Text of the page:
A Study Of Sky (Two)

Jan 21, 2014 by

“Things are getting better,” he said. Several empty beer bottles sat on the table in front of us. A trail of smoke rose from his cigarette leaning nonchalantly in the ashtray. I could just make out the clinking of the chips from our backgammon game over the sounds of the jungle and the sporadic downpours around us. I took a sip of my beer, the bottle sweating profusely in my hand.

He spoke in grand terms, on a global scale, of our planet’s collective conscience. Things are getting better. He smiled confidently, took a long drag of his cigarette and politely blew the smoke away from me. He rolled the dice.

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Winnipeg, Canada

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Gobi Desert, Mongolia

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Fonte da Telha, Portugal

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Tsawwassen, Canada

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Leiden, the Netherlands

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Lake Baikal, Russia

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Gobi Desert, Mongolia

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Winnipeg, Canada

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Ahu Tongariki, Easter Island

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Kuzhir, Russia

Look almost anywhere on the internet these days – blogs of all nature, trend articles, celebrity pages – and you will see talk of “living in the moment.” This is the message of our modern day prophets like Deepak Chopra and Eckhart Tolle. While it’s an easy enough slogan to bandy about, and while a lot of people say these words without fully understanding how to live in the moment, the world’s population as a whole is beginning to shift, a gentle head turn to see life from a different angle, under different light. Even just knowing that living in the moment is possible is helping things get better.

Travel is inherently a good way to live in the moment. When I’m traveling, I’m constantly alert, absorbing new surroundings, being tickled by new tastes and music and odours and languages. One month on the road can feel like the equivalent of a year spent at home just because of all the living packed into those days. It’s as if every moment counts, where every new place an adventure awaits, and every challenge before us is one we seek to overcome triumphantly, and it all provides us with endless stories that could easily fill a book.

Yet… even travel has its mundane, forgettable, journal-unworthy, blah moments. Cleaning underwear. Brushing teeth in yet another hostel bathroom. Walking to a bus stop. Waiting in lines. Looking for somewhere to eat. Being bored(!?). Travel, exciting though it may be, is still life, and life follows us when and where we go.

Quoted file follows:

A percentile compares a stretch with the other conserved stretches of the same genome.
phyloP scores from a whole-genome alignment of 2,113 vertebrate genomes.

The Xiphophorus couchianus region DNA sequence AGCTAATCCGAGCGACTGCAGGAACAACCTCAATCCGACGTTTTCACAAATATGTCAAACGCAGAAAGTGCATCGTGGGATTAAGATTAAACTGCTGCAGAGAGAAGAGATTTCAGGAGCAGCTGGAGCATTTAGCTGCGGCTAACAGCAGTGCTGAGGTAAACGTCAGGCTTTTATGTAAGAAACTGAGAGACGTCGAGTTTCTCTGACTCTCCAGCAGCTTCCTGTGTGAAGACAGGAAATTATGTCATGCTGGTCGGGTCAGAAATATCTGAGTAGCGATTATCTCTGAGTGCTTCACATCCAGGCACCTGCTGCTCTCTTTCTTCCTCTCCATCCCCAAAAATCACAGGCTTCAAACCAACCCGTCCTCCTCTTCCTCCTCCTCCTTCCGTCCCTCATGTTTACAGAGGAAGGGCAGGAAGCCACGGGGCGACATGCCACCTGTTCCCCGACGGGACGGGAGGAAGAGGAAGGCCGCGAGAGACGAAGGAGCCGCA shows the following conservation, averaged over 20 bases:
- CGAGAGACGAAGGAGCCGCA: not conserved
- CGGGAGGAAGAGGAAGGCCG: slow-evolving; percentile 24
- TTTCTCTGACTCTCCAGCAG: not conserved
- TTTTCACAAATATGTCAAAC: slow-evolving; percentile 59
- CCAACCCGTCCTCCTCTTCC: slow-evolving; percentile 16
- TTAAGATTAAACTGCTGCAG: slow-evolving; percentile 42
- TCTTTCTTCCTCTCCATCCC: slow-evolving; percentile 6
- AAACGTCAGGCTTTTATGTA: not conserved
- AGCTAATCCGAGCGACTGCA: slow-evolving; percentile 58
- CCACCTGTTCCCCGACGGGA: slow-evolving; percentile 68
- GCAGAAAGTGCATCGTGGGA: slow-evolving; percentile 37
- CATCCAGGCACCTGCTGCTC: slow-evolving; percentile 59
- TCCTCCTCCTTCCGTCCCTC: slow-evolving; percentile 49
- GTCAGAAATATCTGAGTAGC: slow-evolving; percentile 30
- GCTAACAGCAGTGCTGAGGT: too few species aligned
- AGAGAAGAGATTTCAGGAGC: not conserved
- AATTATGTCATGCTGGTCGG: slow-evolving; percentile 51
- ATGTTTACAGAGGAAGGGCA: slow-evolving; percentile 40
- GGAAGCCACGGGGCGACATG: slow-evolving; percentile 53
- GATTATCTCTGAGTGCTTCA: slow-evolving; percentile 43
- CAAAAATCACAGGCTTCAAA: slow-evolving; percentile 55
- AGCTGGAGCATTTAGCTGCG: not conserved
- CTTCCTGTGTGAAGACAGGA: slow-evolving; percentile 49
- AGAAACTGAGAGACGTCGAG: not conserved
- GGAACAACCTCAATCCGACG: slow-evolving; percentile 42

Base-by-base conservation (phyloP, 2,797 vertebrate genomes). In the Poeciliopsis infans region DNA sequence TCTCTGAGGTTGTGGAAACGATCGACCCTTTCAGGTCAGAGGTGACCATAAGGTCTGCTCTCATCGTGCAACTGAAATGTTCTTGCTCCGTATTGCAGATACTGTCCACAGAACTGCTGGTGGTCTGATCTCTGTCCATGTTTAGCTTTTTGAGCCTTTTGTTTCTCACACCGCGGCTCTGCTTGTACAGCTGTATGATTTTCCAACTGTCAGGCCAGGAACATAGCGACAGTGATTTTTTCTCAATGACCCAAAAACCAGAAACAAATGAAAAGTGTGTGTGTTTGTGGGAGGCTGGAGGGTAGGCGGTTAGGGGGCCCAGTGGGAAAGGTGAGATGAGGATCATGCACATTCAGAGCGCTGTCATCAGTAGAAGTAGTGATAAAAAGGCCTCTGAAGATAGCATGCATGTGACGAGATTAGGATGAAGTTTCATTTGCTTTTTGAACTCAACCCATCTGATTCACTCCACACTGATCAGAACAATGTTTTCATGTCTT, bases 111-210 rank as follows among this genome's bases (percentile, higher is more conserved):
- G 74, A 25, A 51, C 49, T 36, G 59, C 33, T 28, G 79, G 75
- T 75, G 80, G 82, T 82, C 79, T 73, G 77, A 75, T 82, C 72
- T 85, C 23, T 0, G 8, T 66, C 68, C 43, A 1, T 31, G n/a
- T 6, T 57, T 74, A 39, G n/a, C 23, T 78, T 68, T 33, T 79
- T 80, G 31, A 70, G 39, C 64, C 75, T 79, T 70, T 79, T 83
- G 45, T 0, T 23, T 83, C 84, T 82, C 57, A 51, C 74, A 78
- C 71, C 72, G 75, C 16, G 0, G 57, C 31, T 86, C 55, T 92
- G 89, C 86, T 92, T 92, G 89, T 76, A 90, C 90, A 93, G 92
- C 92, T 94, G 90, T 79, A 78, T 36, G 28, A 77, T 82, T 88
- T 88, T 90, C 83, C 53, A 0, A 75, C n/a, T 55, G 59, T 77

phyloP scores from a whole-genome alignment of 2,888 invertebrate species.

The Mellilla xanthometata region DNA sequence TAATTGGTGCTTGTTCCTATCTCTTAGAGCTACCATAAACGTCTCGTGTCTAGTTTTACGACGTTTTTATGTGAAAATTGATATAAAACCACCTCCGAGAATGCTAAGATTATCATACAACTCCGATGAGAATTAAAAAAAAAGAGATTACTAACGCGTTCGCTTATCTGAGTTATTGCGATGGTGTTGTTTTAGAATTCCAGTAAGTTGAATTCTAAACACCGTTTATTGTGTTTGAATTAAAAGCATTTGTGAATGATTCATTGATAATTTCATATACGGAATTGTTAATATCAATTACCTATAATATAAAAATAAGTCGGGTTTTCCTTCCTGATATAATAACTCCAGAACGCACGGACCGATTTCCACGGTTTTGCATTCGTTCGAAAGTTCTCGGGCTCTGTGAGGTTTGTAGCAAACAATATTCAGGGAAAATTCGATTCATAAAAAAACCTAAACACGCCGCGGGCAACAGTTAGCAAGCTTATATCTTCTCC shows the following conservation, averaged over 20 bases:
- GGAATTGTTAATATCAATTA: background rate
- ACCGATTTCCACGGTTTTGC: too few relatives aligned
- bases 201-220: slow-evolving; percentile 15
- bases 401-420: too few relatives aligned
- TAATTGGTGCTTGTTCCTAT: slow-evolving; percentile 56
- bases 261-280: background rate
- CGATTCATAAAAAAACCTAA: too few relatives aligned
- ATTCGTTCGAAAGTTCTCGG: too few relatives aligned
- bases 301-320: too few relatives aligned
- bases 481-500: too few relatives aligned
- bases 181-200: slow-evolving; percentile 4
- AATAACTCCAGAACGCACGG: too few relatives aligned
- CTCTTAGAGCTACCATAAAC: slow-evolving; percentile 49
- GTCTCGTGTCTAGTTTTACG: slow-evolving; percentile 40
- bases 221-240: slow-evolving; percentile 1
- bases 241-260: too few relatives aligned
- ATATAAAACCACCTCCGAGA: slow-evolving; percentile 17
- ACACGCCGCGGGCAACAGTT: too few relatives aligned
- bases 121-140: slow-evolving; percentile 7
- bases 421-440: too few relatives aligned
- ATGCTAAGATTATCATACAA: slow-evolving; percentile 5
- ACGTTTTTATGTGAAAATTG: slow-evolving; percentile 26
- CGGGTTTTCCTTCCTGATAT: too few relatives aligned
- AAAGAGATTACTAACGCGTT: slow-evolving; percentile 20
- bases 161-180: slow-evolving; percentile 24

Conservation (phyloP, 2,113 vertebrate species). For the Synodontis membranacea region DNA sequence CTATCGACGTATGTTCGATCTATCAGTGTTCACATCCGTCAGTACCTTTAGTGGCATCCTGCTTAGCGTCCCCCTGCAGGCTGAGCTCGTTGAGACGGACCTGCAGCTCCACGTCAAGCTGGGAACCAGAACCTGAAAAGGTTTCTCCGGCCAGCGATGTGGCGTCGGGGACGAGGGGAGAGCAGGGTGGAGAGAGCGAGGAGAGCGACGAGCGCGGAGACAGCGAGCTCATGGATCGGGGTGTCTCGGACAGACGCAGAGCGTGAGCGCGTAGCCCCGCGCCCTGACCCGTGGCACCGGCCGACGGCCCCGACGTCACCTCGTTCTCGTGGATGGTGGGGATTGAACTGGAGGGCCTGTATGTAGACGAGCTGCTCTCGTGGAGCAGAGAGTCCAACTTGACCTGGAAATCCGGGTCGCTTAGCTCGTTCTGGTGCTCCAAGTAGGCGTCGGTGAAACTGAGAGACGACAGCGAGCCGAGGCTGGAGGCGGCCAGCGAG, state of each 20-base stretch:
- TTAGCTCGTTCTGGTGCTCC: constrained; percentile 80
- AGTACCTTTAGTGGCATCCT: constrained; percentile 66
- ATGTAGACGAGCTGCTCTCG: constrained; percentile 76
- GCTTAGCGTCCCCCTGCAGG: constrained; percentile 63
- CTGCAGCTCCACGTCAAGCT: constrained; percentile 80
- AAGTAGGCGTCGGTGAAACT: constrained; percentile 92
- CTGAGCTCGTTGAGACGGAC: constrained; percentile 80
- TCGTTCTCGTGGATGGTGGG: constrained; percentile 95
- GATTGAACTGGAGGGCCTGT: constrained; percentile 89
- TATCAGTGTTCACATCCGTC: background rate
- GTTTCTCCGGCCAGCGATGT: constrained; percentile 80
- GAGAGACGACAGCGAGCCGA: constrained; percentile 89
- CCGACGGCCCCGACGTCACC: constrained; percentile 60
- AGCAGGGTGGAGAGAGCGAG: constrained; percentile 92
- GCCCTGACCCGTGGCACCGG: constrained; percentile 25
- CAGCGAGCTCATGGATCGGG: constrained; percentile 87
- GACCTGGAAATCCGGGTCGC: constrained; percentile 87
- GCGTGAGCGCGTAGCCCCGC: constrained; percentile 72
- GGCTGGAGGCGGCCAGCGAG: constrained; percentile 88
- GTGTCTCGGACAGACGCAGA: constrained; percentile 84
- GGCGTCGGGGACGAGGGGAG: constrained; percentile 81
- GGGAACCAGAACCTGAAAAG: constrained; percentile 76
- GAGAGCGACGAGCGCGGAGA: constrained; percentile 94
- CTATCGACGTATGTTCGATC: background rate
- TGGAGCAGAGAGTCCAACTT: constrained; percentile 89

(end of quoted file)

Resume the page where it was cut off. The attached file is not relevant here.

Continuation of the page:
That is why I look up.

That is why I look at the sky. And while I sat across from my island friend, sharing beers and stories, I could see how contented he was. He told me to “just let things happen” and that when he broke his leg, he “never felt so goddamn alive” because of all the help people rushed to give him. In a way, I envied him, being so set in his happy present. It can be easy for me to forget the moment I’m in, and this is something I’m aware of. This is why happiness is such an active process and takes more hard work than a lot of people realise. But I have the sky. It is my constant reminder and the simplest way I know how to be in any moment, even when the sky is completely grey for a week. Look closer. It’s not just grey. The clouds are unendingly intricate and varied. The clouds are a story.

Things are getting better.

At any given moment when you find yourself vacantly and absently going through a task, stop to look at the sky. The precise shade of the sky, the shape and morphing of the clouds, the way the light colours the sky, the position of the sun or moon or the stars that are visible… these factors will never come together in this same way again. Know that this is a gift, that this will never happen again, just as the sky you see will only look like this once, in this moment now.

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30 Comments

  1. Hey. I do that, too. http://www.domestiphobia.net/2012/09/12/and-i-traveled-just-a-few-steps-at-most-to-see-the-world/